First I am new to this forum and thank all of those who serve to protect us.
I have a 22 acre rural homesite that is a mountain with a 2500sf ranch style home on the top. I have 50ft cleared (no trees) all around the home. The weeds have been cleared to 75+ around the home. I have a 2 inch buried water line that surrounds my home and the mountain top. There are 7 variously spaced stand offs that each have a 1 1/2 threaded brass fittings & gate valve attached for hose connection. This is kind of my homemade fire infrastructure. The house is stucco on concrete slab with a comp. roof and made of SIPs (structural insulated panels). There is no attic or roof vents on the home. The system is fed by a 2500 water tank (400 ft away)and a 3HP electric water pump. I also have generator back-up for the pump.
Now that you know a little about the homesite here are my questions.
How important would it be for me install and have available a way for your truck to pressurize my underground water pipe system?
Would you rather run a line from my tank 400 ft away and use your own distribution?
I currenty have a gate valve on the water tank that has a large 3.5 inch male hose thread on it. Is this ok?
Would it be a good idea to install some type of sprinkler system on my roof?
My propane tank is a 100 gallon and sits against the house. Should I have a sprinkler set-up to keep it cool?
Results 1 to 8 of 8
01-28-2009, 04:02 PM #1
- Join Date
- Jan 2009
Need help from professionals. A home protection question
02-01-2009, 12:22 PM #2
- Join Date
- Nov 2008
- Voca, Texas
While you would probably get some really good suggestions from people here, I think it would be more appropriate if you contacted your local fire department about this. The equipment and capabilities of departments vary widely. For instance, my department uses 1.5" and 2.5" hose; we don't have 3.5" couplings on anything. Your local department may or may not have the adapters needed to hook up to your system. BEFORE an emergency occurs is the time to sort this out.
I wish more people in rural areas (like mine) would put this much thought into what is required to protect properties in the event of fire. It would make our job easier and make it safer for the property owners. Kudos to you for putting this much effort into your planning!
02-01-2009, 08:23 PM #3
Gotta second Poorboy. I can tell ya right now the my Engine's will be able to hook up to 1.5, and 1 inch National Hose, and Pipe thread. Other than that Can't help you too much with hooking up to your system.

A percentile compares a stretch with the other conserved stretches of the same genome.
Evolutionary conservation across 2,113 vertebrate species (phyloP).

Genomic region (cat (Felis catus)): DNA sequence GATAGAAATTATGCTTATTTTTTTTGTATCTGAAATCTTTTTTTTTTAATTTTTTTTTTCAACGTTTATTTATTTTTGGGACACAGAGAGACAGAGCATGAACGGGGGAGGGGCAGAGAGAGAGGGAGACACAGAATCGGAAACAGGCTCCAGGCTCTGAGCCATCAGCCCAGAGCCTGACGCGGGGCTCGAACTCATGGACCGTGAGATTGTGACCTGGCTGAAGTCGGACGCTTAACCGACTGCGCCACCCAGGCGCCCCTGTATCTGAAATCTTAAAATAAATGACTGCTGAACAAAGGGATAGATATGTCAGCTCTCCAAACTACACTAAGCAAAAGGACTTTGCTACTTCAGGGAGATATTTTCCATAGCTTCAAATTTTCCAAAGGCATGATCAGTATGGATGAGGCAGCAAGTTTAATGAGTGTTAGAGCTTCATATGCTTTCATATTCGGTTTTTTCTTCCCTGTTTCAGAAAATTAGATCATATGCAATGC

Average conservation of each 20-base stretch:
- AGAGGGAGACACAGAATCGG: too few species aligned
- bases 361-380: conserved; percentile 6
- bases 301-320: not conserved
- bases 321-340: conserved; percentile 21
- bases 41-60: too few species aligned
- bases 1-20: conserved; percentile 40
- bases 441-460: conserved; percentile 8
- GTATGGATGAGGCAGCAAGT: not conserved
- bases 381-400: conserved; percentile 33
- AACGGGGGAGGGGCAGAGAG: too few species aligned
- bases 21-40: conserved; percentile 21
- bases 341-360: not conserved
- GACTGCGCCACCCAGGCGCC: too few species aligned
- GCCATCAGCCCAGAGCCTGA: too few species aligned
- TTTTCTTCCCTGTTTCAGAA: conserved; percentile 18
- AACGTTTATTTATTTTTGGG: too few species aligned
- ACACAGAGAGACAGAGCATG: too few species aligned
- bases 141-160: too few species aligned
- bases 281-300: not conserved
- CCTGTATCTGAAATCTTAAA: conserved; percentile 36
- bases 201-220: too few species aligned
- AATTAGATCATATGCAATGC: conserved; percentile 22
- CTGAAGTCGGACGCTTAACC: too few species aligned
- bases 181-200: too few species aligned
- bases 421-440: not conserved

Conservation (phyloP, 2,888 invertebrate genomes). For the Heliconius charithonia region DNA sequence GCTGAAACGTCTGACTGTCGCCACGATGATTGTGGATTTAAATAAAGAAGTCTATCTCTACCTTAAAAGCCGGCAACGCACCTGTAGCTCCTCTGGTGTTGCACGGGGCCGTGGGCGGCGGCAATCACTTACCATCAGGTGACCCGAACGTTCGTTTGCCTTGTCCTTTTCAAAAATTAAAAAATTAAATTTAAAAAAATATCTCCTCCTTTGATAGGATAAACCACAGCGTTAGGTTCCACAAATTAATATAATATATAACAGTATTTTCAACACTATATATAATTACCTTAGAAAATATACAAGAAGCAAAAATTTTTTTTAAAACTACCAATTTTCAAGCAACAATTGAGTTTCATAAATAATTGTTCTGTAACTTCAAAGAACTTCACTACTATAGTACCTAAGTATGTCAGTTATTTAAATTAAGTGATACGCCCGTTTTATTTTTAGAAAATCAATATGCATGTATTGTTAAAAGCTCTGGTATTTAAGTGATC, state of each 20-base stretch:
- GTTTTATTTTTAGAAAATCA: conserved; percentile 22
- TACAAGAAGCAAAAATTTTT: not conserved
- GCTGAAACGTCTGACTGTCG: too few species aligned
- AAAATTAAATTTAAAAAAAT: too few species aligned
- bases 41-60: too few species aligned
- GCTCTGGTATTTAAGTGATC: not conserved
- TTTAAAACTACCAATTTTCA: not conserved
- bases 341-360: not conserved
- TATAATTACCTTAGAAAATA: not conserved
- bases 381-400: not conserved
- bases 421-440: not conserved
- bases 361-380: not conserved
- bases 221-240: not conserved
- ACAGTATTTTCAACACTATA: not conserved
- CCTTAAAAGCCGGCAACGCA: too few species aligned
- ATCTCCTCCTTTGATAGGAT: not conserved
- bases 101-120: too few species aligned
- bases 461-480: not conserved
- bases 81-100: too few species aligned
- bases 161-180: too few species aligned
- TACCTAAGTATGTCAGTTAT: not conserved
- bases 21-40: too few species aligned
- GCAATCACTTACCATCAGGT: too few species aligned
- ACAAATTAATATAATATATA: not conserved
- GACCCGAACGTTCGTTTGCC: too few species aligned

2500 Gals. and a system that you can move water into with your own set-up is awesome. Becasue if things get to hairy, and we have to leave, we can leave that water going. Kudos, there.
Any type of hole that we can get draft hose into that big tank will be amazing too.
Propane tanks have a vent that will allow the gas to vent if it becomes to hot, preventing a BLEVE.
In a Nutshell any type of a Water set-up that we can turn on and leave on, is a good idea. Set your sprinklers up any way you want to keep water going on what is important to you.
Look Into the fire-wise programs, Contact your local FD, and if you do have a home protection set-up in place, use it or leave it readly avaliable to us.
02-01-2009, 11:10 PM #4
Talk to the local fire department/BLM/Forest Service. I come out of Cali and the largest brass I carry is a 4" to 2.5" reducer. Then I carry some pretty standard 2.5" stuff. 3.5 might be a bit frustrating. What is the refill time on your tank? Sounds like a pretty interesting system. Kudos for being on top of things. Look into the local rules and regs., but if your propane tank is right next to your house. You may want to move it away. Look into fire safe/wise councils. They are killer help!
Last edited by FortechFEO; 02-01-2009 at 11:14 PM. Reason: Forgot something"The probability of someone watching you is proportional to the stupidity of your action."
02-02-2009, 06:19 PM #5
- Join Date
- Dec 2006
- June Lake, CA
02-13-2009, 09:57 AM #6
- Join Date
- Aug 2002
FortechFEO is right, consider moving the propane tank. If fire does reach the tank it will add to your problems. If it starts to off gas and the fumes find their way into the house all your good work will go boom.
02-18-2009, 05:37 AM #7
- Join Date
- May 2001
- Mornington Peninsula.Victoria.Australia
Not mentioned so far is some form of earth embankment to deflect heat and provide a sheltered area if required. The top of a rise can lead to temperatures in excess of 2000f depending on the wind and fuel loading lower down. Cheapest and simplest bunker is a buried container.
Check the location of the blow off valve on the propane tank. It should blow away from the house. Sometimes these are not installed the way they should be.
Interesting topic as I sit on top of my sand hill surrounded by trees waiting for a day of extreme fire danger to arrive tomorrow. Two weeks ago we lost over 200 souls and yet no one has done any cleaning up ahead of tomorrow including myself. I do have a cleared area to fall back to and a MF 135 with a 400ltr spray unit sitting 6 feet away ready to go if required.
Last edited by wombat; 03-02-2009 at 12:06 AM. Reason: editDisclaimer
These views are my own and not of either my brigade or any other organisation.
03-01-2009, 08:11 PM #8
- Join Date
- Jun 2002
- Glenn Dale Md, Heart of the P.G. County Fire Belt....
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